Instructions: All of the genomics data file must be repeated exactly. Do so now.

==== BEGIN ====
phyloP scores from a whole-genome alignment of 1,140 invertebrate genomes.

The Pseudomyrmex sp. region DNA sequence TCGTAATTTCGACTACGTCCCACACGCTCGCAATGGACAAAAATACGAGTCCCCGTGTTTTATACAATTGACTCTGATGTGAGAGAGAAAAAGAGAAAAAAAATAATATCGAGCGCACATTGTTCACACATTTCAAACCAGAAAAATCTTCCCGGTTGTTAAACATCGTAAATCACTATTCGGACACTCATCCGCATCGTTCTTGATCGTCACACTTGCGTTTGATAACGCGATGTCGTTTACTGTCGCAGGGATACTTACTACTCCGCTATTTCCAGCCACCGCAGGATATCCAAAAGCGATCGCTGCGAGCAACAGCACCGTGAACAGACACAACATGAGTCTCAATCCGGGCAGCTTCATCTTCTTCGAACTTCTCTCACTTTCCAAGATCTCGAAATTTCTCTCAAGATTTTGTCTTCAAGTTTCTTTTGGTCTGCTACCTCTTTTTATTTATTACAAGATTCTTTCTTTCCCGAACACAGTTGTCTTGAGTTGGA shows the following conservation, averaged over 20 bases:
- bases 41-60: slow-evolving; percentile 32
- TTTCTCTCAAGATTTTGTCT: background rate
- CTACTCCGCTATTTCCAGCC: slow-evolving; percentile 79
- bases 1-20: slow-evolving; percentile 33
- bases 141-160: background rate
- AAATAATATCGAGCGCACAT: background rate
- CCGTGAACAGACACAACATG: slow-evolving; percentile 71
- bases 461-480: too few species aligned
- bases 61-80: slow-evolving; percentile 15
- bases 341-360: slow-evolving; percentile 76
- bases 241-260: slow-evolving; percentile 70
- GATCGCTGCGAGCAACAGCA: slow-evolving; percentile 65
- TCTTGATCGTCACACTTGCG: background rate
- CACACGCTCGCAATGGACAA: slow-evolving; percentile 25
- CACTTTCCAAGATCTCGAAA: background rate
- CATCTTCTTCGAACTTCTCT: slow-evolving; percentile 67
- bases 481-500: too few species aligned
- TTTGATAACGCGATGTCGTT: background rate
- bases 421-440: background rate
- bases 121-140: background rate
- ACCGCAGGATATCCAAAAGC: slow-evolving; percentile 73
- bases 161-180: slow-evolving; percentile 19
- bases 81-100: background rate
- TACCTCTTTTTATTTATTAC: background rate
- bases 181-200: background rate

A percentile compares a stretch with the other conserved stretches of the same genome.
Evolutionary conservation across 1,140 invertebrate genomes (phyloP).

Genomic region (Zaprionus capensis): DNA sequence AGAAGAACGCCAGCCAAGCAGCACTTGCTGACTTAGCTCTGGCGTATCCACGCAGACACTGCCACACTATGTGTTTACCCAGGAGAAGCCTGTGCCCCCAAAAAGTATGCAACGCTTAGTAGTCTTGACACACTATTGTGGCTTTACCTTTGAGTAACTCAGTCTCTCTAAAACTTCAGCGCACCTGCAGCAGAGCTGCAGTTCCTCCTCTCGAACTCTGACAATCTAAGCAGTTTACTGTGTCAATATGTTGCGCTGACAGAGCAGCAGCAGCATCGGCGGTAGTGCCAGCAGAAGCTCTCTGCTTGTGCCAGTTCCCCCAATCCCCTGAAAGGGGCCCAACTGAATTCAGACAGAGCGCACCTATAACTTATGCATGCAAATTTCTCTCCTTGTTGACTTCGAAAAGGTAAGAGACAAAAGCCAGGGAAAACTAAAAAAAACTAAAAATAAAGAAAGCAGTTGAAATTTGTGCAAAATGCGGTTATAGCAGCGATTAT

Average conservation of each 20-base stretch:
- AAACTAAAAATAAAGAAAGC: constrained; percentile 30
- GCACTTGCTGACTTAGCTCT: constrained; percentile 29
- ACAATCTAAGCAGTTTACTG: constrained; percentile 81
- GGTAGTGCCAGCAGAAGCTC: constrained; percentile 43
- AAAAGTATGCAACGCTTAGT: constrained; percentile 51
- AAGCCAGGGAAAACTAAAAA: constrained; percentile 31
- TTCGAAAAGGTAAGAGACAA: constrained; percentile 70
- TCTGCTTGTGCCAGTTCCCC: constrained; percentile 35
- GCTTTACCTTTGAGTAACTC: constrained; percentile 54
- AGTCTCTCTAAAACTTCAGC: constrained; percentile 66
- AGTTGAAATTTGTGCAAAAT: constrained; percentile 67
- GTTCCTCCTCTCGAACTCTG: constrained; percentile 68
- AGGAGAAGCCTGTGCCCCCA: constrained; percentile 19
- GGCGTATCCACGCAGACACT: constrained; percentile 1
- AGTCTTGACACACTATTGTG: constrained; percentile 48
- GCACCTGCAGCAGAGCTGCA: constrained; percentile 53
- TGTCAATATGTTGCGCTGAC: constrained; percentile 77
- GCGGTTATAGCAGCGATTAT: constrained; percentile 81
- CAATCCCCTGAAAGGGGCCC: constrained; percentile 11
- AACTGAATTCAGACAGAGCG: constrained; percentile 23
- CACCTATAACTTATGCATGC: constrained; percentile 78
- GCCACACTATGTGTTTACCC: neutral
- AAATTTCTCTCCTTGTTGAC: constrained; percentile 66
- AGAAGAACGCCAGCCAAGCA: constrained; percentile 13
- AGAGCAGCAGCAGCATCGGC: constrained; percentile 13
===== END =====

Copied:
phyloP scores from a whole-genome alignment of 1,140 invertebrate genomes.

The Pseudomyrmex sp. region DNA sequence TCGTAATTTCGACTACGTCCCACACGCTCGCAATGGACAAAAATACGAGTCCCCGTGTTTTATACAATTGACTCTGATGTGAGAGAGAAAAAGAGAAAAAAAATAATATCGAGCGCACATTGTTCACACATTTCAAACCAGAAAAATCTTCCCGGTTGTTAAACATCGTAAATCACTATTCGGACACTCATCCGCATCGTTCTTGATCGTCACACTTGCGTTTGATAACGCGATGTCGTTTACTGTCGCAGGGATACTTACTACTCCGCTATTTCCAGCCACCGCAGGATATCCAAAAGCGATCGCTGCGAGCAACAGCACCGTGAACAGACACAACATGAGTCTCAATCCGGGCAGCTTCATCTTCTTCGAACTTCTCTCACTTTCCAAGATCTCGAAATTTCTCTCAAGATTTTGTCTTCAAGTTTCTTTTGGTCTGCTACCTCTTTTTATTTATTACAAGATTCTTTCTTTCCCGAACACAGTTGTCTTGAGTTGGA shows the following conservation, averaged over 20 bases:
- bases 41-60: slow-evolving; percentile 32
- TTTCTCTCAAGATTTTGTCT: background rate
- CTACTCCGCTATTTCCAGCC: slow-evolving; percentile 79
- bases 1-20: slow-evolving; percentile 33
- bases 141-160: background rate
- AAATAATATCGAGCGCACAT: background rate
- CCGTGAACAGACACAACATG: slow-evolving; percentile 71
- bases 461-480: too few species aligned
- bases 61-80: slow-evolving; percentile 15
- bases 341-360: slow-evolving; percentile 76
- bases 241-260: slow-evolving; percentile 70
- GATCGCTGCGAGCAACAGCA: slow-evolving; percentile 65
- TCTTGATCGTCACACTTGCG: background rate
- CACACGCTCGCAATGGACAA: slow-evolving; percentile 25
- CACTTTCCAAGATCTCGAAA: background rate
- CATCTTCTTCGAACTTCTCT: slow-evolving; percentile 67
- bases 481-500: too few species aligned
- TTTGATAACGCGATGTCGTT: background rate
- bases 421-440: background rate
- bases 121-140: background rate
- ACCGCAGGATATCCAAAAGC: slow-evolving; percentile 73
- bases 161-180: slow-evolving; percentile 19
- bases 81-100: background rate
- TACCTCTTTTTATTTATTAC: background rate
- bases 181-200: background rate

A percentile compares a stretch with the other conserved stretches of the same genome.
Evolutionary conservation across 1,140 invertebrate genomes (phyloP).

Genomic region (Zaprionus capensis): DNA sequence AGAAGAACGCCAGCCAAGCAGCACTTGCTGACTTAGCTCTGGCGTATCCACGCAGACACTGCCACACTATGTGTTTACCCAGGAGAAGCCTGTGCCCCCAAAAAGTATGCAACGCTTAGTAGTCTTGACACACTATTGTGGCTTTACCTTTGAGTAACTCAGTCTCTCTAAAACTTCAGCGCACCTGCAGCAGAGCTGCAGTTCCTCCTCTCGAACTCTGACAATCTAAGCAGTTTACTGTGTCAATATGTTGCGCTGACAGAGCAGCAGCAGCATCGGCGGTAGTGCCAGCAGAAGCTCTCTGCTTGTGCCAGTTCCCCCAATCCCCTGAAAGGGGCCCAACTGAATTCAGACAGAGCGCACCTATAACTTATGCATGCAAATTTCTCTCCTTGTTGACTTCGAAAAGGTAAGAGACAAAAGCCAGGGAAAACTAAAAAAAACTAAAAATAAAGAAAGCAGTTGAAATTTGTGCAAAATGCGGTTATAGCAGCGATTAT

Average conservation of each 20-base stretch:
- AAACTAAAAATAAAGAAAGC: constrained; percentile 30
- GCACTTGCTGACTTAGCTCT: constrained; percentile 29
- ACAATCTAAGCAGTTTACTG: constrained; percentile 81
- GGTAGTGCCAGCAGAAGCTC: constrained; percentile 43
- AAAAGTATGCAACGCTTAGT: constrained; percentile 51
- AAGCCAGGGAAAACTAAAAA: constrained; percentile 31
- TTCGAAAAGGTAAGAGACAA: constrained; percentile 70
- TCTGCTTGTGCCAGTTCCCC: constrained; percentile 35
- GCTTTACCTTTGAGTAACTC: constrained; percentile 54
- AGTCTCTCTAAAACTTCAGC: constrained; percentile 66
- AGTTGAAATTTGTGCAAAAT: constrained; percentile 67
- GTTCCTCCTCTCGAACTCTG: constrained; percentile 68
- AGGAGAAGCCTGTGCCCCCA: constrained; percentile 19
- GGCGTATCCACGCAGACACT: constrained; percentile 1
- AGTCTTGACACACTATTGTG: constrained; percentile 48
- GCACCTGCAGCAGAGCTGCA: constrained; percentile 53
- TGTCAATATGTTGCGCTGAC: constrained; percentile 77
- GCGGTTATAGCAGCGATTAT: constrained; percentile 81
- CAATCCCCTGAAAGGGGCCC: constrained; percentile 11
- AACTGAATTCAGACAGAGCG: constrained; percentile 23
- CACCTATAACTTATGCATGC: constrained; percentile 78
- GCCACACTATGTGTTTACCC: neutral
- AAATTTCTCTCCTTGTTGAC: constrained; percentile 66
- AGAAGAACGCCAGCCAAGCA: constrained; percentile 13
- AGAGCAGCAGCAGCATCGGC: constrained; percentile 13